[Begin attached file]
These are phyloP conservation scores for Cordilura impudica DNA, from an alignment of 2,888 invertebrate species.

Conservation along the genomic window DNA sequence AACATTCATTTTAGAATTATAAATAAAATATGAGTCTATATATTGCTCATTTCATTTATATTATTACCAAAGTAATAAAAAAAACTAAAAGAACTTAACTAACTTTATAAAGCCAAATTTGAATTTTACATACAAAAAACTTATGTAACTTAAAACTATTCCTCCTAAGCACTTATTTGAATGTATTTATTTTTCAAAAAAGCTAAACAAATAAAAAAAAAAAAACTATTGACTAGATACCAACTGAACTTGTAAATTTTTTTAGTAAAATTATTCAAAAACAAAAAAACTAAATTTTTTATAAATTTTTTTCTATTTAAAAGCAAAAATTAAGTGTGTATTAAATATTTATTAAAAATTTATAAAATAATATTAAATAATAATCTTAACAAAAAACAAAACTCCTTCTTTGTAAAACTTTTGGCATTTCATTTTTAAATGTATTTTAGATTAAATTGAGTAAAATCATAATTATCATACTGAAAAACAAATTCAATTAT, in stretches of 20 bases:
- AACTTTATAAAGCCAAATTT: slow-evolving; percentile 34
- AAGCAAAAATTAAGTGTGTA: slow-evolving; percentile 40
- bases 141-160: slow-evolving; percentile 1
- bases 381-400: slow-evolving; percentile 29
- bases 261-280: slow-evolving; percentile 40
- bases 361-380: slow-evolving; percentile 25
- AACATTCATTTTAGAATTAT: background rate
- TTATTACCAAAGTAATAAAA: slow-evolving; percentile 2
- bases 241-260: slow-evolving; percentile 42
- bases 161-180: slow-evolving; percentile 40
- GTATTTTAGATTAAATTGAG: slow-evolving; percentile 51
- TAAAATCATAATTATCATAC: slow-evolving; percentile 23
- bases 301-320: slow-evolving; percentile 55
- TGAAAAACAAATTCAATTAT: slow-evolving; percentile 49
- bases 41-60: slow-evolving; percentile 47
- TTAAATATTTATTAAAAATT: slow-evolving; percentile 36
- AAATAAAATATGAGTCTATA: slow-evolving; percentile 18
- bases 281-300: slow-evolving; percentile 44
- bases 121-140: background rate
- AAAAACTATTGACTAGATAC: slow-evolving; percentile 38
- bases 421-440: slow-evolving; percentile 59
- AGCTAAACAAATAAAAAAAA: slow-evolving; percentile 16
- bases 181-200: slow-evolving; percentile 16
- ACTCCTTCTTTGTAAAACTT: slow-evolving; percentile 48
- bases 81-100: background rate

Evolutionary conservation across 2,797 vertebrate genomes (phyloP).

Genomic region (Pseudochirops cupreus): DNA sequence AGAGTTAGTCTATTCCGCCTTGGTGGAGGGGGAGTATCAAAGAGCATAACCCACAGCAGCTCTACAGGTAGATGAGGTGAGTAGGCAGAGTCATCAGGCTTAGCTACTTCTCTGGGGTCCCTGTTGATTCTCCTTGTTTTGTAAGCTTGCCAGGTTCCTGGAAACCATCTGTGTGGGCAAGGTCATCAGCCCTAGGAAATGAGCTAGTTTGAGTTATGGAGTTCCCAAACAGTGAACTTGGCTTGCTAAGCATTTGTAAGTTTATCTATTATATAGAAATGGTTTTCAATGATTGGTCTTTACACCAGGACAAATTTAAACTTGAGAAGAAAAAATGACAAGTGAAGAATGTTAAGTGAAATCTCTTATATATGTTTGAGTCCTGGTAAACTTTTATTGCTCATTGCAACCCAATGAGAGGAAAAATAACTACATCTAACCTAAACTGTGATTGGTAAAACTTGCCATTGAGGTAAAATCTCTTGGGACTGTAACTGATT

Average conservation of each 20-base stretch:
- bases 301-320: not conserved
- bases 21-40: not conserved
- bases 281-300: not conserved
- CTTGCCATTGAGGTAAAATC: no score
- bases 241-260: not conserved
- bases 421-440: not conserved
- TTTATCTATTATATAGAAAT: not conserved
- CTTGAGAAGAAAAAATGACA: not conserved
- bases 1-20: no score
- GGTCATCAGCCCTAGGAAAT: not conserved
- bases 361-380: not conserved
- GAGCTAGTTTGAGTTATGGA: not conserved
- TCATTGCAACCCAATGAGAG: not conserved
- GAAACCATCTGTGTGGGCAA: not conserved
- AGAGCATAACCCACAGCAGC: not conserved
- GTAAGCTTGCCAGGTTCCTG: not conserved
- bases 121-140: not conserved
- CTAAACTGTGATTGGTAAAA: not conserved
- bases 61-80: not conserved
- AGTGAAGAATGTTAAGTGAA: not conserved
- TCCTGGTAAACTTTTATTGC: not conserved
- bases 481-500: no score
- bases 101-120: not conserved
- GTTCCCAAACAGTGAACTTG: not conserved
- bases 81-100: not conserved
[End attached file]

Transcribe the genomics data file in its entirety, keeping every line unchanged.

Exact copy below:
These are phyloP conservation scores for Cordilura impudica DNA, from an alignment of 2,888 invertebrate species.

Conservation along the genomic window DNA sequence AACATTCATTTTAGAATTATAAATAAAATATGAGTCTATATATTGCTCATTTCATTTATATTATTACCAAAGTAATAAAAAAAACTAAAAGAACTTAACTAACTTTATAAAGCCAAATTTGAATTTTACATACAAAAAACTTATGTAACTTAAAACTATTCCTCCTAAGCACTTATTTGAATGTATTTATTTTTCAAAAAAGCTAAACAAATAAAAAAAAAAAAACTATTGACTAGATACCAACTGAACTTGTAAATTTTTTTAGTAAAATTATTCAAAAACAAAAAAACTAAATTTTTTATAAATTTTTTTCTATTTAAAAGCAAAAATTAAGTGTGTATTAAATATTTATTAAAAATTTATAAAATAATATTAAATAATAATCTTAACAAAAAACAAAACTCCTTCTTTGTAAAACTTTTGGCATTTCATTTTTAAATGTATTTTAGATTAAATTGAGTAAAATCATAATTATCATACTGAAAAACAAATTCAATTAT, in stretches of 20 bases:
- AACTTTATAAAGCCAAATTT: slow-evolving; percentile 34
- AAGCAAAAATTAAGTGTGTA: slow-evolving; percentile 40
- bases 141-160: slow-evolving; percentile 1
- bases 381-400: slow-evolving; percentile 29
- bases 261-280: slow-evolving; percentile 40
- bases 361-380: slow-evolving; percentile 25
- AACATTCATTTTAGAATTAT: background rate
- TTATTACCAAAGTAATAAAA: slow-evolving; percentile 2
- bases 241-260: slow-evolving; percentile 42
- bases 161-180: slow-evolving; percentile 40
- GTATTTTAGATTAAATTGAG: slow-evolving; percentile 51
- TAAAATCATAATTATCATAC: slow-evolving; percentile 23
- bases 301-320: slow-evolving; percentile 55
- TGAAAAACAAATTCAATTAT: slow-evolving; percentile 49
- bases 41-60: slow-evolving; percentile 47
- TTAAATATTTATTAAAAATT: slow-evolving; percentile 36
- AAATAAAATATGAGTCTATA: slow-evolving; percentile 18
- bases 281-300: slow-evolving; percentile 44
- bases 121-140: background rate
- AAAAACTATTGACTAGATAC: slow-evolving; percentile 38
- bases 421-440: slow-evolving; percentile 59
- AGCTAAACAAATAAAAAAAA: slow-evolving; percentile 16
- bases 181-200: slow-evolving; percentile 16
- ACTCCTTCTTTGTAAAACTT: slow-evolving; percentile 48
- bases 81-100: background rate

Evolutionary conservation across 2,797 vertebrate genomes (phyloP).

Genomic region (Pseudochirops cupreus): DNA sequence AGAGTTAGTCTATTCCGCCTTGGTGGAGGGGGAGTATCAAAGAGCATAACCCACAGCAGCTCTACAGGTAGATGAGGTGAGTAGGCAGAGTCATCAGGCTTAGCTACTTCTCTGGGGTCCCTGTTGATTCTCCTTGTTTTGTAAGCTTGCCAGGTTCCTGGAAACCATCTGTGTGGGCAAGGTCATCAGCCCTAGGAAATGAGCTAGTTTGAGTTATGGAGTTCCCAAACAGTGAACTTGGCTTGCTAAGCATTTGTAAGTTTATCTATTATATAGAAATGGTTTTCAATGATTGGTCTTTACACCAGGACAAATTTAAACTTGAGAAGAAAAAATGACAAGTGAAGAATGTTAAGTGAAATCTCTTATATATGTTTGAGTCCTGGTAAACTTTTATTGCTCATTGCAACCCAATGAGAGGAAAAATAACTACATCTAACCTAAACTGTGATTGGTAAAACTTGCCATTGAGGTAAAATCTCTTGGGACTGTAACTGATT

Average conservation of each 20-base stretch:
- bases 301-320: not conserved
- bases 21-40: not conserved
- bases 281-300: not conserved
- CTTGCCATTGAGGTAAAATC: no score
- bases 241-260: not conserved
- bases 421-440: not conserved
- TTTATCTATTATATAGAAAT: not conserved
- CTTGAGAAGAAAAAATGACA: not conserved
- bases 1-20: no score
- GGTCATCAGCCCTAGGAAAT: not conserved
- bases 361-380: not conserved
- GAGCTAGTTTGAGTTATGGA: not conserved
- TCATTGCAACCCAATGAGAG: not conserved
- GAAACCATCTGTGTGGGCAA: not conserved
- AGAGCATAACCCACAGCAGC: not conserved
- GTAAGCTTGCCAGGTTCCTG: not conserved
- bases 121-140: not conserved
- CTAAACTGTGATTGGTAAAA: not conserved
- bases 61-80: not conserved
- AGTGAAGAATGTTAAGTGAA: not conserved
- TCCTGGTAAACTTTTATTGC: not conserved
- bases 481-500: no score
- bases 101-120: not conserved
- GTTCCCAAACAGTGAACTTG: not conserved
- bases 81-100: not conserved